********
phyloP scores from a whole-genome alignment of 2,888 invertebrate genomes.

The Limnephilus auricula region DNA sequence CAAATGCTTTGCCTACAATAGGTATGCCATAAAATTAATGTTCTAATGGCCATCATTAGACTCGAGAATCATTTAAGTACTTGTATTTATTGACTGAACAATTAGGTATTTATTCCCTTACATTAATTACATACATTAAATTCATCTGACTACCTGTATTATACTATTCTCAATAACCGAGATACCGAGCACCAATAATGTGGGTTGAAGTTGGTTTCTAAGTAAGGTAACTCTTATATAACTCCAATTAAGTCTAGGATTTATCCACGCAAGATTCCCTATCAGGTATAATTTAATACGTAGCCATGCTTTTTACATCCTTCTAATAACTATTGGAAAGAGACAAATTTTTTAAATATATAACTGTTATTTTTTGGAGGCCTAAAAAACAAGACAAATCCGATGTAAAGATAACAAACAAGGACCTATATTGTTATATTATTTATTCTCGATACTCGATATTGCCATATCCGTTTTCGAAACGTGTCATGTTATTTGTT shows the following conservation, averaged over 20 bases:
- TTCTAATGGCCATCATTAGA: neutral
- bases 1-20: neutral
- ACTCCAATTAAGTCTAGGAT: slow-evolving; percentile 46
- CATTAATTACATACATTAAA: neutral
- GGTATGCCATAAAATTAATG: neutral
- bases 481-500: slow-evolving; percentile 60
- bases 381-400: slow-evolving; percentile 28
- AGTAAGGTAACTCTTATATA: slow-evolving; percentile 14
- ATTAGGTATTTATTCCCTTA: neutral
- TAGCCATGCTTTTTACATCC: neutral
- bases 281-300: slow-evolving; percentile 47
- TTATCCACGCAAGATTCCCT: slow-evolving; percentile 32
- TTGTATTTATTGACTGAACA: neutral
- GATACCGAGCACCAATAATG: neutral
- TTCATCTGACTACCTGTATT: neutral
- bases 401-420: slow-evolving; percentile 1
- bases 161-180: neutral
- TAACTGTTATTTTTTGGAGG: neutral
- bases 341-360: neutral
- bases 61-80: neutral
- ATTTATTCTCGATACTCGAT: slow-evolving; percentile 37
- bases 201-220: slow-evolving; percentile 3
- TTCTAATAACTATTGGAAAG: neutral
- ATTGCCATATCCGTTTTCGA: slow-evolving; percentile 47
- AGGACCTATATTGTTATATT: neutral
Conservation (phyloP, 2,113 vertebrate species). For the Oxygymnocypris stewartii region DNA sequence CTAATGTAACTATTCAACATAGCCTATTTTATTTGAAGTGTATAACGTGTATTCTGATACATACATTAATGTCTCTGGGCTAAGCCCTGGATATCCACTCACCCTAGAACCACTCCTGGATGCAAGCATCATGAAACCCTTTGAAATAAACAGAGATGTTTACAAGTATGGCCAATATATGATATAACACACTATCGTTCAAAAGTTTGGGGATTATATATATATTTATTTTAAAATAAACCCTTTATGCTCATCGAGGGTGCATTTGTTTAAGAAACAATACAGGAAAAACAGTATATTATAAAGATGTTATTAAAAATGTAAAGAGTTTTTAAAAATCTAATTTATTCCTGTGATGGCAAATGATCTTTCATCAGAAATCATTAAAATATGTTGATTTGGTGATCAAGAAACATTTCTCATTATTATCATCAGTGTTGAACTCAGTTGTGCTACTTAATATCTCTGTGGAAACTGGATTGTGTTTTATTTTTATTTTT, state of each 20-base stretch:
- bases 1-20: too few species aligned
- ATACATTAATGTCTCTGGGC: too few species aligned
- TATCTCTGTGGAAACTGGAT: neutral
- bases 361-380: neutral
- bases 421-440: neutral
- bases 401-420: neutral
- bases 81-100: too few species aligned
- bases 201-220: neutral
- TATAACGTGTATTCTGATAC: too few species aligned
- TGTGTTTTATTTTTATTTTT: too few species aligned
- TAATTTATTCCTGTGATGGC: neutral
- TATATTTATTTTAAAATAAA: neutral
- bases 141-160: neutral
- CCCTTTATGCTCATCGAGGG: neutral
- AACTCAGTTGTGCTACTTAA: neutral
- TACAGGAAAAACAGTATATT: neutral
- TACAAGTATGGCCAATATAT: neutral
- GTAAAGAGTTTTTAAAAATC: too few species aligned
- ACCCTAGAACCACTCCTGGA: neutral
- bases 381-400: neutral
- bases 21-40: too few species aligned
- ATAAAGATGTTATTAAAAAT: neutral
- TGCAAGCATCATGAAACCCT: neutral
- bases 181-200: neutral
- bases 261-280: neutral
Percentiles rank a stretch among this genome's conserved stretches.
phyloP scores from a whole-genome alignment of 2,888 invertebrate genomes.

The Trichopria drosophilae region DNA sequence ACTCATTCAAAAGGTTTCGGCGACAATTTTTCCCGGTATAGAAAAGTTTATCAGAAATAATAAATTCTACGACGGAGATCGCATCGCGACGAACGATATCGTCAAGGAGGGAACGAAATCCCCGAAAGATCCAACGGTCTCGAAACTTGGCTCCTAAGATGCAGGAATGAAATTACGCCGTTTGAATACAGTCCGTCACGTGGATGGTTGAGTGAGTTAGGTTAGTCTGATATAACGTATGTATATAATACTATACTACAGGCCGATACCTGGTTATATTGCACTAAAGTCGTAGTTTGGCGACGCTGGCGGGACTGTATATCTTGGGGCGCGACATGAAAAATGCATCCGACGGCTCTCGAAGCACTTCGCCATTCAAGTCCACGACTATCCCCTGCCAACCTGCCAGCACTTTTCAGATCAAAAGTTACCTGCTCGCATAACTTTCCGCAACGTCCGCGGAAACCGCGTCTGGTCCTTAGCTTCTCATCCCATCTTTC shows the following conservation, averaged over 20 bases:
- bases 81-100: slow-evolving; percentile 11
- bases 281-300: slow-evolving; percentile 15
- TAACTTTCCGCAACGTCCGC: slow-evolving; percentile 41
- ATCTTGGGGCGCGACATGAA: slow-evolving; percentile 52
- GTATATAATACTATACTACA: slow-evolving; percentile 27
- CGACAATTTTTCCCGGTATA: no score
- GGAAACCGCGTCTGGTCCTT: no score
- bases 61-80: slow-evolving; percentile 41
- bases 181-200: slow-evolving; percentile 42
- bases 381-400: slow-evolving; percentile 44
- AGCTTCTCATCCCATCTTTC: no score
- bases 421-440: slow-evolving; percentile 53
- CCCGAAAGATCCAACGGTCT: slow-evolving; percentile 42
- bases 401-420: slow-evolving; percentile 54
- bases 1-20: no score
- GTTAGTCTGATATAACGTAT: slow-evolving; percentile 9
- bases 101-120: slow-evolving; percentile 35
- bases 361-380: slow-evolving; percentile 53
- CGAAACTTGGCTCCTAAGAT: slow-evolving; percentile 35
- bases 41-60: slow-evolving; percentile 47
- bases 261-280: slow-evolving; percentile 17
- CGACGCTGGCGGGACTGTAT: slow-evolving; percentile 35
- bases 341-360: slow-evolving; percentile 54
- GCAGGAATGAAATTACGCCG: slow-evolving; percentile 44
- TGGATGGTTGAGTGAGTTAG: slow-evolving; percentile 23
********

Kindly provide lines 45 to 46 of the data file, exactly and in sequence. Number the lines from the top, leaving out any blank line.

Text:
- TACAAGTATGGCCAATATAT: neutral
- GTAAAGAGTTTTTAAAAATC: too few species aligned